• 93.
    Osong, Sinke Henshaw
    et al.
    Mid Sweden University, Faculty of Science, Technology and Media, Department of Chemical Engineering.
    Norgren, Sven
    Mid Sweden University, Faculty of Science, Technology and Media, Department of Chemical Engineering.
    Engstrand, Per
    Mid Sweden University, Faculty of Science, Technology and Media, Department of Chemical Engineering.
    Lundberg, M.
    PulpEye AB, Box 279, SE-891 26 Örnsköldsvik, Sweden.
    Hansen, P.
    INNVENTIA AB, Drottning Kristinas vag 61, Stockholm, Sweden .
    Development of nano-ligno-cellulose produced from mechanical pulp2014In: International Mechanical Pulping Conference, IMPC 2014, 2014Conference paper (Refereed)
    Abstract [en]

    The objective in this work was to develop a methodology for producing mechanical pulp based nano-ligno-cellulose (NLC) from fines fractions. Also there has been a great deal of enthusiasm to evaluate particle size distribution of NLC. In this work the crill characterisation technique was used. The crill values of TMP and CTMP based nano-ligno-celluloses were measured as a function of the homogenisation time. Results showed that the crill value of both TMP-NLC and CTMP-NLC correlated with the homogenisation time. Another objective was to utilise NLC as strength additives in paper and board grades. Laboratory sheets of CTMP and bleached kraft pulp (BKP), with the addition of their respective NLC, were made in a Rapid Kothen sheet former. It was found that handsheets of pulp fibres blended with NLC improved the z- strength and other important mechanical properties for similar sheet densities.

  • 94.
    Osong, Sinke Henshaw
    et al.
    Mid Sweden University, Faculty of Science, Technology and Media, Department of Chemical Engineering.
    Norgren, Sven
    Mid Sweden University, Faculty of Science, Technology and Media, Department of Chemical Engineering.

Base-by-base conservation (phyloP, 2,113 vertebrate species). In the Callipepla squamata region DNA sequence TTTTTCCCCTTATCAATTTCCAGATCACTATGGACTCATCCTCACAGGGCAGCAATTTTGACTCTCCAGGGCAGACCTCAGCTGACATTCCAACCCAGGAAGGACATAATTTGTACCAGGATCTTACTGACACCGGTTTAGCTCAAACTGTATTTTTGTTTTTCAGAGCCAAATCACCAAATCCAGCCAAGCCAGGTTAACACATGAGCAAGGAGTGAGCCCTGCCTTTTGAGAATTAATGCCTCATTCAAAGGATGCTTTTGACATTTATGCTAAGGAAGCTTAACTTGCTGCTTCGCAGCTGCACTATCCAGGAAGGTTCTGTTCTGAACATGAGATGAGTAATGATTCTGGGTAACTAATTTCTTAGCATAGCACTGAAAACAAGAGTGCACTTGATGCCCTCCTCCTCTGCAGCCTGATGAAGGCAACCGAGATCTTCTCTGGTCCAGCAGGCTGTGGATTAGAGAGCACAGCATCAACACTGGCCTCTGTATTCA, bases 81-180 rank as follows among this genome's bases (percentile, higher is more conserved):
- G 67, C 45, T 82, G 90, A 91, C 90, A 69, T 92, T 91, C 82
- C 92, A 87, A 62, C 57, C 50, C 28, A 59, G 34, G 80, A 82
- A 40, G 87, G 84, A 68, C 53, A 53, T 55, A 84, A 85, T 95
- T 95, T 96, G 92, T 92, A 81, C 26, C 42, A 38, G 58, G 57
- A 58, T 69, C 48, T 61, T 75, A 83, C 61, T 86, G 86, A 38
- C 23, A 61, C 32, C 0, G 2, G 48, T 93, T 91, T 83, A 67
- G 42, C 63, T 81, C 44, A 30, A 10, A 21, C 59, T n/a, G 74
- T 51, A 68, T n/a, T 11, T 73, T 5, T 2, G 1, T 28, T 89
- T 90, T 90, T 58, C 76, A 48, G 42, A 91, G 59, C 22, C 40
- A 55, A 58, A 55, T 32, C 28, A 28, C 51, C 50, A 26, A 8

Engstrand, Per
    Mid Sweden University, Faculty of Science, Technology and Media, Department of Chemical Engineering.
    Lundberg, Mathias
    PulpEye AB, Box 279, SE-891 26 Örnsköldsvik, Sweden.
    Hansen, Peter
    INNVENTIA AB, Drottning Kristinas väg 61, Stockholm, Sweden.
    Crill: A novel technique to characterize nano-ligno-cellulose2014In: Nordic Pulp & Paper Research Journal, ISSN 0283-2631, E-ISSN 2000-0669, Vol. 29, no 2, p. 190-194Article in journal (Refereed)
    Abstract [en]

    The CrillEye is a technique for qualitatively assessing loose slender and fibrillar particles created during pulping. It has also been demonstrated that the crill measurement technique can easily be used to measure the degree of fibrillation of mechanical pulp based nano-ligno-cellulose (NLC). The measurement technique is based on an optical response of a suspension at two wavelengths of light; UV and IR. The UV light contains information on both fibres and crill, while IR only contains information on fibres. The resolution on the CrillEye module is based on optical response of the pulp and on an analogue signal analysis making it concentration independent. Characterization of particle-size distribution of nano-ligno-cellulose is both important and challenging. The objective of the work presented in this paper was to study the crill values of TMP and CTMP based nano-ligno-celluloses as a function of homogenization time. Results showed that the crill value of both TMP-NLC and CTMP-NLC correlated fairly well with the homogenization time.

  • 95.
    Persson, Erik
    et al.
    Holmen Paper Development Center.
    Engstrand, Per
    Holmen Paper Development Center.
    Karlsson, Lennart
    Holmen Paper AB.
    Fredrik, Nilsson
    Holmen Paper AB.